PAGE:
Steven Dunn / Blog

Q & A with Laurence Washington

Are you self-taught or classically trained? I had music lessons in the DPS schools, learned to read music at an early age. Pretty much self-taught. Who were some of your early influences? Any band in the 60’s, the Beatles, Motown. My Dad’s Jazz record collection, Bluenote, CTI, Verve, Jazz labels. There are many drum God’s that I’ve loved listening to and watching the likes of Tony Williams, Billy Cobham, feeling that I may never achieve the level of precision out and out tanazzatee that they seemed to possess I’ve come to the realization that in music all have the ability to contribute. But I’ve always looked to masters such as Art Blakey, Jack DeJohnette and I’ve also enjoyed the contributions of players like Maurice White, Lenny White and Freddie White. Locally, Nat Yarbrough, who passed a few years back, was a great jazz drummer and a mentor of mine. Childhood friend Ricky Young, believe he is living in Omaha, NE. amazingly talented and Larry Thompson one of the premiere and in demand local players. As for composers; Burt Bacharach, Charles Stepney, Quincy Jones, of course Stevie Wonder, Carol Kaye, James Taylor, Dave Brubeck, Henry Mancini just a few of the many. When I’m put on the spot it’s hard to think. What genre do you classify your music? What would you classify it as? Is it fair to classify your music? I feel It’s not fair to classify anyone’s music. Sure there are guidelines for traditional music’s but today there is such a Hodge podge I don’t feel I possess the ability to decipher but I’m sure there are those who do feel they have that ability. I feel it’s good or it’s not. It either strikes a note with you emotionally or physically or it doesn’t.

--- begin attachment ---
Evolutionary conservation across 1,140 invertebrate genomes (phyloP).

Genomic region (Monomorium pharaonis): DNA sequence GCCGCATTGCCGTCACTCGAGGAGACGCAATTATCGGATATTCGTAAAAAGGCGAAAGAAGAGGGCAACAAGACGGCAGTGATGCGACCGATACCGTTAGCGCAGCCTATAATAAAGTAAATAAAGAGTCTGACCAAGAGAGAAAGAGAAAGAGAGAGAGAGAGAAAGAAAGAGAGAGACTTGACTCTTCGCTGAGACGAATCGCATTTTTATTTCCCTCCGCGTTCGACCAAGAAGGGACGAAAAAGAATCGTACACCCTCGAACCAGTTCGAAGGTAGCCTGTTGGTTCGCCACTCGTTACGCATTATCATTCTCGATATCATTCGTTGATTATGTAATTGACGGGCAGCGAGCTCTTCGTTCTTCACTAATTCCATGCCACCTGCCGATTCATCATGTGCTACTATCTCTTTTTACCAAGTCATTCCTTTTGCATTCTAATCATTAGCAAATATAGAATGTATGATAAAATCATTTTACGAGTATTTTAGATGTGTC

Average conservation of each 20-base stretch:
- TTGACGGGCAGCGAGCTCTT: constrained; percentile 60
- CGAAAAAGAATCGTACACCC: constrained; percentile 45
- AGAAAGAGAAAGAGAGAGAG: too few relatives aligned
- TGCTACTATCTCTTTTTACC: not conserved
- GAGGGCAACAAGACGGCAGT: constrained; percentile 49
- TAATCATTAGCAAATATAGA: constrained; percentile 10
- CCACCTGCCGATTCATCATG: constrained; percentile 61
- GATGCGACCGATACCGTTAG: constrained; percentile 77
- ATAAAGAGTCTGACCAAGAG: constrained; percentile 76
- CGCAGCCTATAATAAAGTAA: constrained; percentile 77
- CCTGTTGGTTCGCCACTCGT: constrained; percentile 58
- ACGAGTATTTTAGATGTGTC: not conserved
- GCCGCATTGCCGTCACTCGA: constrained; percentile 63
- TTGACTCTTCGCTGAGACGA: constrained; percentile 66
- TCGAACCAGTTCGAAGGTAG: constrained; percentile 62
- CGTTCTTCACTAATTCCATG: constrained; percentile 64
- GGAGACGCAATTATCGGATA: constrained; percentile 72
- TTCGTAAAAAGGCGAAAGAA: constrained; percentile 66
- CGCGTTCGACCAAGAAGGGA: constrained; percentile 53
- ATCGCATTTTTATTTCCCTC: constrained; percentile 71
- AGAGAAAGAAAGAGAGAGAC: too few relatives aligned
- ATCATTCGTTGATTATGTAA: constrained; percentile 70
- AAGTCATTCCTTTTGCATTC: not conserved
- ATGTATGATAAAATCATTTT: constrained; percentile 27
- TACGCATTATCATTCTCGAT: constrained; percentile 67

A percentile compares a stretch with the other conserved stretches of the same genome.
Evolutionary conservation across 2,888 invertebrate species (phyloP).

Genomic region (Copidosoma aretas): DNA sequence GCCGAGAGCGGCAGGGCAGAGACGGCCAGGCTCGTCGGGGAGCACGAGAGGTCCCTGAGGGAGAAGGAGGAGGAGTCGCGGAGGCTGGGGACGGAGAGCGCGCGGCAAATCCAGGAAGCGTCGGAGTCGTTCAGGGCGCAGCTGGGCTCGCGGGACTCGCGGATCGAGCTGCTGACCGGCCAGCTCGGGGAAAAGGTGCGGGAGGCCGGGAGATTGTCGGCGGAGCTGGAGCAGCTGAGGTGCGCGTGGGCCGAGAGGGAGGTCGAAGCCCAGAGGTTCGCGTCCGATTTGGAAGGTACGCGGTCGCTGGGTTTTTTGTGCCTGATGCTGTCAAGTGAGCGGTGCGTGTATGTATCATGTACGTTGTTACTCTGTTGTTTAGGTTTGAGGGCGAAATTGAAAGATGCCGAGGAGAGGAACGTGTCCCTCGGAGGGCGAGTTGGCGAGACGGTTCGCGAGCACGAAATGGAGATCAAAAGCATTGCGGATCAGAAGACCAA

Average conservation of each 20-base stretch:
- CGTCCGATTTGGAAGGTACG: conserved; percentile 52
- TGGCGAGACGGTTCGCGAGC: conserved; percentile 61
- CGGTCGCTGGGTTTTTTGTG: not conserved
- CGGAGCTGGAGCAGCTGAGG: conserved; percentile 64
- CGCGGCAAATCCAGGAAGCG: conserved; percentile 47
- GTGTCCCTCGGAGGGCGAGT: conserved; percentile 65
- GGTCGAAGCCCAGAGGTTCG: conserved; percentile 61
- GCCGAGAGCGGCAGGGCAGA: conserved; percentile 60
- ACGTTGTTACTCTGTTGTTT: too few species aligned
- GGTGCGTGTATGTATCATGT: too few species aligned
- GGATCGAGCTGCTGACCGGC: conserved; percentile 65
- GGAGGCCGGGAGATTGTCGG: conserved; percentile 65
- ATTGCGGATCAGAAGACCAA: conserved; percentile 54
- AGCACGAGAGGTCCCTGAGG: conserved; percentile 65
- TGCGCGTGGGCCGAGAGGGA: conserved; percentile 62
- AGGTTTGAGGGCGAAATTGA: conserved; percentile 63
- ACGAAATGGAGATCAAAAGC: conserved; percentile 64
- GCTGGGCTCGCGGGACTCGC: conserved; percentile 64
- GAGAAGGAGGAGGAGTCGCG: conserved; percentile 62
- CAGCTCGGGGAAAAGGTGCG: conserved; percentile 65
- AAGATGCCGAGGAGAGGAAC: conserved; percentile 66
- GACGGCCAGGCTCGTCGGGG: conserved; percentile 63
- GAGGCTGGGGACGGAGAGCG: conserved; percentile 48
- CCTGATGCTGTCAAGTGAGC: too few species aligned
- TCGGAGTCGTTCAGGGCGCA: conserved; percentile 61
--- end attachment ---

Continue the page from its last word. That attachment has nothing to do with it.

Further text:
Q & A with Laurence Part 2